While the Hospital was governed on the principles of non-restraint, this does not mean that patients were totally free to do whatever they wished. Dr Savage, the Resident Physician and head of the small trained medical staff, advocated for strong clothing (gloves and restrictive garments that limited free movement) and was a keen proponent of sedation for manic patients. It is also notable that at this time the Hospital could only really offer what we would think of as environmental cures. There were no anti-psychotic drugs and no talking cures on offer.
One stage of the recovery process was being sent to the Hospital’s convalescent home in Witley, Surrey. This usually marked a final stage in the patient’s residential treatment when it was considered that progress to recovery was established.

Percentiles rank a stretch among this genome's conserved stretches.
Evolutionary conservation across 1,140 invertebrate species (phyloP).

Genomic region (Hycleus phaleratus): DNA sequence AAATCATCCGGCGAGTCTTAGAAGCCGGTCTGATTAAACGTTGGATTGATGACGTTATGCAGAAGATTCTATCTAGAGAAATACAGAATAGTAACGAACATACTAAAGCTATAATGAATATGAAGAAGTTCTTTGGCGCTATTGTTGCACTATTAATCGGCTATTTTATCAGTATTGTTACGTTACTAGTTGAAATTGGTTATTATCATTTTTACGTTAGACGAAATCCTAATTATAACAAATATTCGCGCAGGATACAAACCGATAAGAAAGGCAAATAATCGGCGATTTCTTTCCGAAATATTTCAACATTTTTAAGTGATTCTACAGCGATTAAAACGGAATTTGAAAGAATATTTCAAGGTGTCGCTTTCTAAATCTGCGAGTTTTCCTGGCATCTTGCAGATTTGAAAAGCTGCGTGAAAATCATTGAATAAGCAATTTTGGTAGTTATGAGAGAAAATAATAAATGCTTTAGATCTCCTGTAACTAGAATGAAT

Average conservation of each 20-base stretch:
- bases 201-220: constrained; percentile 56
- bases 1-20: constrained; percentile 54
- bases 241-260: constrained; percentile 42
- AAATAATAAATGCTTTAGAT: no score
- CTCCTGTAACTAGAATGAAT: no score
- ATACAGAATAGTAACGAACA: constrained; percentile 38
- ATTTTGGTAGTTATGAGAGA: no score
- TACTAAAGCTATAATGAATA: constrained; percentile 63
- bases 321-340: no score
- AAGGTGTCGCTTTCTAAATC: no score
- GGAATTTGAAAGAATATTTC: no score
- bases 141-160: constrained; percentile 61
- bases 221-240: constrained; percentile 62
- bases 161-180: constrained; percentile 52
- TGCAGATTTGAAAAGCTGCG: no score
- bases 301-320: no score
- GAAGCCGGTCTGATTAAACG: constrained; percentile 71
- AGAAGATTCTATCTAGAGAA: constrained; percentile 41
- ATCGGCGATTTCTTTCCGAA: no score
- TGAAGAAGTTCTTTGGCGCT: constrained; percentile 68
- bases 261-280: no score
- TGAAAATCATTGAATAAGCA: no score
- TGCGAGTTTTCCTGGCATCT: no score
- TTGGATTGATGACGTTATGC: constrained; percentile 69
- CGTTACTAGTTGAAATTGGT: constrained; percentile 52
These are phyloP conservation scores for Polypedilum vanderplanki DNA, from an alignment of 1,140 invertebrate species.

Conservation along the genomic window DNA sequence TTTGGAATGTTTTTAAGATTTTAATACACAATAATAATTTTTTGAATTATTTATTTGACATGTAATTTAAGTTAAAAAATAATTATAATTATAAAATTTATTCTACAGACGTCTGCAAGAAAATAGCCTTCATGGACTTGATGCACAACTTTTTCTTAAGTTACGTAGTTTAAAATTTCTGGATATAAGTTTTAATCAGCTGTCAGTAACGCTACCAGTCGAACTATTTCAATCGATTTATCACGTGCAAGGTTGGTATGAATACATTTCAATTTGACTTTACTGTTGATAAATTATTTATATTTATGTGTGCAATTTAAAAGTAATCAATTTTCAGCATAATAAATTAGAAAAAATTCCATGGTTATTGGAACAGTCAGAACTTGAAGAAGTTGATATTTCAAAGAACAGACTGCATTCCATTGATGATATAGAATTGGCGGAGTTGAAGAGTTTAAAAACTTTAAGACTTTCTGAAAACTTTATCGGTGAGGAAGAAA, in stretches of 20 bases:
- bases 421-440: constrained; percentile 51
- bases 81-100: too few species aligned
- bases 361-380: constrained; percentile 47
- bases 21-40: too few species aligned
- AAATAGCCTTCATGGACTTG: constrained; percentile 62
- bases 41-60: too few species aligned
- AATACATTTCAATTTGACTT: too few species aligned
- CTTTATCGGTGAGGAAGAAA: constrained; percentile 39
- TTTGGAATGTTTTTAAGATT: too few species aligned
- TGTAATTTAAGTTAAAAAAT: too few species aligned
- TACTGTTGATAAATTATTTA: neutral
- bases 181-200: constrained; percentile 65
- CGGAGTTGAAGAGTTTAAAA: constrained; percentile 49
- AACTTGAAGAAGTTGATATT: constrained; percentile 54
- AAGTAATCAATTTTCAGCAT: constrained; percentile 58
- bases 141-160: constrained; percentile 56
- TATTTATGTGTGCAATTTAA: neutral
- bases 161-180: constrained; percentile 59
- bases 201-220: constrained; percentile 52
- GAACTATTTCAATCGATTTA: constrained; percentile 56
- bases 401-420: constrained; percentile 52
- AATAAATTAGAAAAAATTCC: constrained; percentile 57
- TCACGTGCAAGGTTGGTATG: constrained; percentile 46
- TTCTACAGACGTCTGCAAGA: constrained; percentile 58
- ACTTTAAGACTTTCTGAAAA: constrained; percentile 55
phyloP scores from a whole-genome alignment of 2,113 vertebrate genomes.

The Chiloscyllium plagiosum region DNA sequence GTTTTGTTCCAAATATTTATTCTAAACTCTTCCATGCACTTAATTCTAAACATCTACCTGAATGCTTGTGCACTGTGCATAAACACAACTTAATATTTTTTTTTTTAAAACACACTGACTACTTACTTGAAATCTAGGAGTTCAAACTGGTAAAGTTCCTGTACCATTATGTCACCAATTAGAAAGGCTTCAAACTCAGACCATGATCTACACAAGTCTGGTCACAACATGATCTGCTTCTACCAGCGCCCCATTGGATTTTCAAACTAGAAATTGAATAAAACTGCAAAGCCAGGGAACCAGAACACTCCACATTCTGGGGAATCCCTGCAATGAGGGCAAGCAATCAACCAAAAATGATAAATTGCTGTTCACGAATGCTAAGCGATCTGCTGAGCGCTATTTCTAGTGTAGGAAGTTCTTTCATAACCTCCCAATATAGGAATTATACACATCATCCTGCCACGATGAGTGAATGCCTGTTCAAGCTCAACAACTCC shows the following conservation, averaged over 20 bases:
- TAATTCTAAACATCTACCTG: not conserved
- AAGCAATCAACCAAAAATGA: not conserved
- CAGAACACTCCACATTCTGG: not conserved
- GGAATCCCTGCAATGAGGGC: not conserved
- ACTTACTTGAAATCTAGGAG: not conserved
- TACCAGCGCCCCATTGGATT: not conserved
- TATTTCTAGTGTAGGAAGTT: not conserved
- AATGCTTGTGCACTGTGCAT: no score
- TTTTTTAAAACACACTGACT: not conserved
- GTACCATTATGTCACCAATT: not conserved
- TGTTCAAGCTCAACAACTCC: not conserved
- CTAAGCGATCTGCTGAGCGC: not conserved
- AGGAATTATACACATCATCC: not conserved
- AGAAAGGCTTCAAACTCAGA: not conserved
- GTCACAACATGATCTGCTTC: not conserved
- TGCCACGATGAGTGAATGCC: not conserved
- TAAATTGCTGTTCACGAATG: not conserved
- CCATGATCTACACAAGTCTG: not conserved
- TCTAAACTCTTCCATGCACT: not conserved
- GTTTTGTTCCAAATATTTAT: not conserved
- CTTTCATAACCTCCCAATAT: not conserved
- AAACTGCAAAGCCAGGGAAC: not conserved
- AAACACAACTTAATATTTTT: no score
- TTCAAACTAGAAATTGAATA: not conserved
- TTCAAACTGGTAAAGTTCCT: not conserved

You can see more on Bethlem in the 1880s on our learning resource here- https://museumofthemind.org.uk/learning/explore-bethlem
The casebooks were kept by the Hospital to the standards set by the Commissioners in Lunacy. From 1850 they take a standard form. The first part consists of information the Hospital received ahead of admission, including two doctors certificates that the Hospital required of all its patients- this is a copy of the information the Hospital used to assess and discuss that the patients were suitable for admission. The Hospital had to be sure the patients were suffering from serious mental health issues; that the patients were curable; and that they were ‘deserving’ of receiving the Hospital’s care. This information is recorded in a proforma on the first page of the casenotes of each patient.